Mount Sinai (MS)
February 8, 2018
A newly identified protein can be manipulated to make opioid painkillers effective at lower doses while also muting the reward mechanism that leads to addiction, Mount Sinai researchers have found.
The protein, RGSz1 (Regulator of G protein signaling z1), which is expressed in brain regions that mediate analgesic responses, is part of an intracellular network that controls the pain-relieving effects of opioid analgesics like morphine, fentanyl, and methadone without increasing the risk of reward or dependence, according to the study conducted in mouse models at the Icahn School of Medicine at Mount Sinai and published February 12 in Proceedings of the National Academy of Sciences. The mechanisms uncovered in this study may provide novel avenues for pharmacological interventions that can be used to optimize the actions of opioid medications, leading to safer and less addictive treatments.
Opioids are powerful analgesics, but when they are used long-term, they promote dependence and can easily transition to addiction. Patients who receive opioids for chronic pain require higher amounts of the drug over time as they develop analgesic tolerance. The need for higher amounts not only results in severe and often life-threatening adverse effects, but it also increases the risk for dependence and addiction. Amidst the current opioid crisis in the United States, there is an immediate need to develop novel therapeutic interventions for safer and more efficient analgesics.
The development of safer opioids is challenging because opioid receptors are expressed throughout the brain and not just in the cells mediating pain relief. The Mount Sinai research team targeted an intracellular network that controls the actions of opioids primarily in the periaqueductal gray, a brain region that plays a critical role in analgesic responses. Using genetic mouse models for global or brain region-targeted manipulation of RGSz1 expression, Mount Sinai researchers identified RGSz1 as a negative modulator of opioid analgesia, and a tolerance-promoting factor. Mice that lacked the gene responsible for encoding RGSz1 (RGSz1 knockout mice) responded to significantly lower doses of opioids to achieve pain relief. Furthermore, when RGSz1 activity was blocked, opioids were less rewarding, providing further evidence that RGSz1-controlled pathways may be targeted to optimize the therapeutic actions of opioids.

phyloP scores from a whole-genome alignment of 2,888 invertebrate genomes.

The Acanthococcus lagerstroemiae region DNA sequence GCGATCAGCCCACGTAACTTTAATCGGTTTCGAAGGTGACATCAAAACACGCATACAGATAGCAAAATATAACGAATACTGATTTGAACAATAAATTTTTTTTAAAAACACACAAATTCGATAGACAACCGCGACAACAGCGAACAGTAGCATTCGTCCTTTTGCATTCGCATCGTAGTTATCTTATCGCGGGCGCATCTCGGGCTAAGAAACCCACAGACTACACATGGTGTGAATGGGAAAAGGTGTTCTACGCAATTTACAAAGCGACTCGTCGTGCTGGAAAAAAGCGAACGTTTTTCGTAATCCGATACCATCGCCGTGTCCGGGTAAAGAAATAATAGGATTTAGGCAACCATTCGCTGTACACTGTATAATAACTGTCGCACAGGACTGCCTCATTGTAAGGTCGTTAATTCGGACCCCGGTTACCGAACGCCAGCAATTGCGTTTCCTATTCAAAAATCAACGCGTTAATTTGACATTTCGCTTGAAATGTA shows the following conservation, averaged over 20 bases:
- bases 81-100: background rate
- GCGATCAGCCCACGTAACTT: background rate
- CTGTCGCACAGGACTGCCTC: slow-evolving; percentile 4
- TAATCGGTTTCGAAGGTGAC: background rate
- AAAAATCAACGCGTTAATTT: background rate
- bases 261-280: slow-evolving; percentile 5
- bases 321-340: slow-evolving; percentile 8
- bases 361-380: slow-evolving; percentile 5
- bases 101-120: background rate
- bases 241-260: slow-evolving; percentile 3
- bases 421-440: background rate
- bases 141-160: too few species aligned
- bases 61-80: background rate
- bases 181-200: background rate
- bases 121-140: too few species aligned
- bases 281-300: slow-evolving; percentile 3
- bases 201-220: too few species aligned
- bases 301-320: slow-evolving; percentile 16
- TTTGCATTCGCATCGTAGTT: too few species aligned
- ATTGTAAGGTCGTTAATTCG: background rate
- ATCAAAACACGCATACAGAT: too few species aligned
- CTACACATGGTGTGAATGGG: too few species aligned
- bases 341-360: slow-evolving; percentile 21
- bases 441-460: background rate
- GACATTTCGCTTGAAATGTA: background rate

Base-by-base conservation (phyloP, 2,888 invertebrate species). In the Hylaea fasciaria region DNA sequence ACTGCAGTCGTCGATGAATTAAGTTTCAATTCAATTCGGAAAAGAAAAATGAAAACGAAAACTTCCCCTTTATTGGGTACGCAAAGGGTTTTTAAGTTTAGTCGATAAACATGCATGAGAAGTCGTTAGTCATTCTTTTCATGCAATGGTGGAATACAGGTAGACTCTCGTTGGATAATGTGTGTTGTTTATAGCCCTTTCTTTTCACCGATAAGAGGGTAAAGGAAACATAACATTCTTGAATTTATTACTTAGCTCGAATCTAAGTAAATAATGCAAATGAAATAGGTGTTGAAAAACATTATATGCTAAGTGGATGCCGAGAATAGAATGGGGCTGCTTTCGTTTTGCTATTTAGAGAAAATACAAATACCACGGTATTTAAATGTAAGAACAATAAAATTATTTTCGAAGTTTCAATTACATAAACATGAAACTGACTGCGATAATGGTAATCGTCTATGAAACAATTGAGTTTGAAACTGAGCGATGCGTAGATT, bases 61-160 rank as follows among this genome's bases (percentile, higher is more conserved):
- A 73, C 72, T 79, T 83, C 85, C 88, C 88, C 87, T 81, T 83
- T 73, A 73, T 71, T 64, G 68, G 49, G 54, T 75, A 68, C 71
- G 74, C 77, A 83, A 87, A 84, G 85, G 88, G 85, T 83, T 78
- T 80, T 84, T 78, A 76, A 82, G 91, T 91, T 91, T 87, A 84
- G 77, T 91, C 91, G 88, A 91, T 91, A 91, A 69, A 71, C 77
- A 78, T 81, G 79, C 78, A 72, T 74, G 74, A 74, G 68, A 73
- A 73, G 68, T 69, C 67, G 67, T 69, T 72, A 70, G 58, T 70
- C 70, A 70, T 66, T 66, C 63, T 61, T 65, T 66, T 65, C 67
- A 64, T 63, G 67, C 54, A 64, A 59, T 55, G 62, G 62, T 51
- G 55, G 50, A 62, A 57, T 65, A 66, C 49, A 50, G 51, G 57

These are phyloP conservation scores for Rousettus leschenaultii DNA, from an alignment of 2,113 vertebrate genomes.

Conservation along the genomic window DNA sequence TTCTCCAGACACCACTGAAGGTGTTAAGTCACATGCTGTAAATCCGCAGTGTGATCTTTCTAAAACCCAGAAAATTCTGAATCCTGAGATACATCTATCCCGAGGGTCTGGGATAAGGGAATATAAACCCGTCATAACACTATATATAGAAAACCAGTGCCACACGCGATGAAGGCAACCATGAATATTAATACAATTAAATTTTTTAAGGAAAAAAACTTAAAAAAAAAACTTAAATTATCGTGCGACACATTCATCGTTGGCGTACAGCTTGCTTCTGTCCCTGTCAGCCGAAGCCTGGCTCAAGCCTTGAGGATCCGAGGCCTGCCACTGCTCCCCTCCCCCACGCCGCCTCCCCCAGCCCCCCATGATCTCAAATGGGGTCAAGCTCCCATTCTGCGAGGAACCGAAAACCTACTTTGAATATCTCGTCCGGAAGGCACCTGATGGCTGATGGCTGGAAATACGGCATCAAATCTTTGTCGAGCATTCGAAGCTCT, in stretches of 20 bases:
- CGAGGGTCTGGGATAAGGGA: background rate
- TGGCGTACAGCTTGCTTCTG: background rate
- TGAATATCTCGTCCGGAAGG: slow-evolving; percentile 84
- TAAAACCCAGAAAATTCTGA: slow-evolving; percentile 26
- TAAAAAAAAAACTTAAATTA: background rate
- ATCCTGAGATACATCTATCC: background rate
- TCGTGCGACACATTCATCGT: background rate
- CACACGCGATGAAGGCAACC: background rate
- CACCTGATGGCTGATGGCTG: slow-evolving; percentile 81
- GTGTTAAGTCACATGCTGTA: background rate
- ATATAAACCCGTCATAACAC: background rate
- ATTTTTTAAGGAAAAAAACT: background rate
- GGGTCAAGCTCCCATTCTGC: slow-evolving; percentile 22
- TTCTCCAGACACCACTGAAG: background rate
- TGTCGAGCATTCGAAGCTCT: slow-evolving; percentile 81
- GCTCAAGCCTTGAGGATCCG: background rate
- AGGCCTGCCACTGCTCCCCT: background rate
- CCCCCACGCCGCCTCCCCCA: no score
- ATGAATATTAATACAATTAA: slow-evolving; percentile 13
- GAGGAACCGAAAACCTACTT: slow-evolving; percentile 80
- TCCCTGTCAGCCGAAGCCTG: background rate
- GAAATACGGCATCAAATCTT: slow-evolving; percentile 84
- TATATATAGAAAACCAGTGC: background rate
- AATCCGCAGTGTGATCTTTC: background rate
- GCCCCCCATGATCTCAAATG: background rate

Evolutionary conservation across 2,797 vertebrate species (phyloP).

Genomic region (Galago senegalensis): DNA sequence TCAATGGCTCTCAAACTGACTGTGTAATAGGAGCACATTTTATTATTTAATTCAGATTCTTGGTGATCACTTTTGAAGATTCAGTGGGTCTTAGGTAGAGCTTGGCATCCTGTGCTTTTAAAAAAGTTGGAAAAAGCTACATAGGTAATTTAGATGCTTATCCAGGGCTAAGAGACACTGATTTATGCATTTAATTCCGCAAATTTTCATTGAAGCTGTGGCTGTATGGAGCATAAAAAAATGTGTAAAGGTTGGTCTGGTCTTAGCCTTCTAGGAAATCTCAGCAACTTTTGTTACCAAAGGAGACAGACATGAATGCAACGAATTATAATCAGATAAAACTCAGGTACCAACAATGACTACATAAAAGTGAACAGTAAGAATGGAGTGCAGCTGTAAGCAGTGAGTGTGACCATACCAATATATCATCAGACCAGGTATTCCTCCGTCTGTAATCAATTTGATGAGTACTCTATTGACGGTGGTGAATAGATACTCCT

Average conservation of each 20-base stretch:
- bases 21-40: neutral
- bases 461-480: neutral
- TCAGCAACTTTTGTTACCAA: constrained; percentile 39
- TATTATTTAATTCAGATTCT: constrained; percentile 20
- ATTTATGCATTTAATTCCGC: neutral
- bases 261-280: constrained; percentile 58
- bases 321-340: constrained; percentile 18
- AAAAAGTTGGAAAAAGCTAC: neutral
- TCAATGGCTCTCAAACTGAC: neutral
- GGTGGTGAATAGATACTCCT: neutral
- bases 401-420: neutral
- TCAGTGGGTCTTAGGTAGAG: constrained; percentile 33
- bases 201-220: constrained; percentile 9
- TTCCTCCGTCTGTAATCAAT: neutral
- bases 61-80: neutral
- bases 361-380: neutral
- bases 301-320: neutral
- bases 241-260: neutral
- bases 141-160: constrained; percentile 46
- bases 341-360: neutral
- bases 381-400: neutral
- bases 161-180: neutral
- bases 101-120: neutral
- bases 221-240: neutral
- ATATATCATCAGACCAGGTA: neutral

“Our discovery that RGSz1 and RGSz1 regulated pathways can be targeted to promote analgesia is very exciting because it enables us to develop strategies for the use of low opioid doses for pain relief,” says Venetia Zachariou, PhD, Associate Professor in the Fishberg Department of Neuroscience, the Department of Pharmacological Sciences, The Friedman Brain Institute, and The Addiction Institute, Icahn School of Medicine at Mount Sinai.
Additionally, the research team discovered that RGSz1 competes with another RGS protein, Axin 2, and this competition controls the function of the protein β-catenin. β-catenin plays an important role in opioid actions by promoting the expression of genes that counteract the maladaptive changes associated with analgesic tolerance. This is another factor uncovered in this study that provides insight about the cellular and molecular pathways that mediate the actions of opioids in specific brain regions or cell types, which is essential for the development of safer therapeutics for analgesia or addiction.
“RGSz1 is expressed only in subsets of neurons that mediate opioid actions. The actions of opioids in addiction-related networks are mediated by distinct RGS proteins. We are now screening currently prescribed opioids as well as new compounds to determine their abuse potential and analgesic efficacy based on the RGS protein they activate. That knowledge will be power in the fight against this deadly opioid epidemic,” says Dr. Zachariou.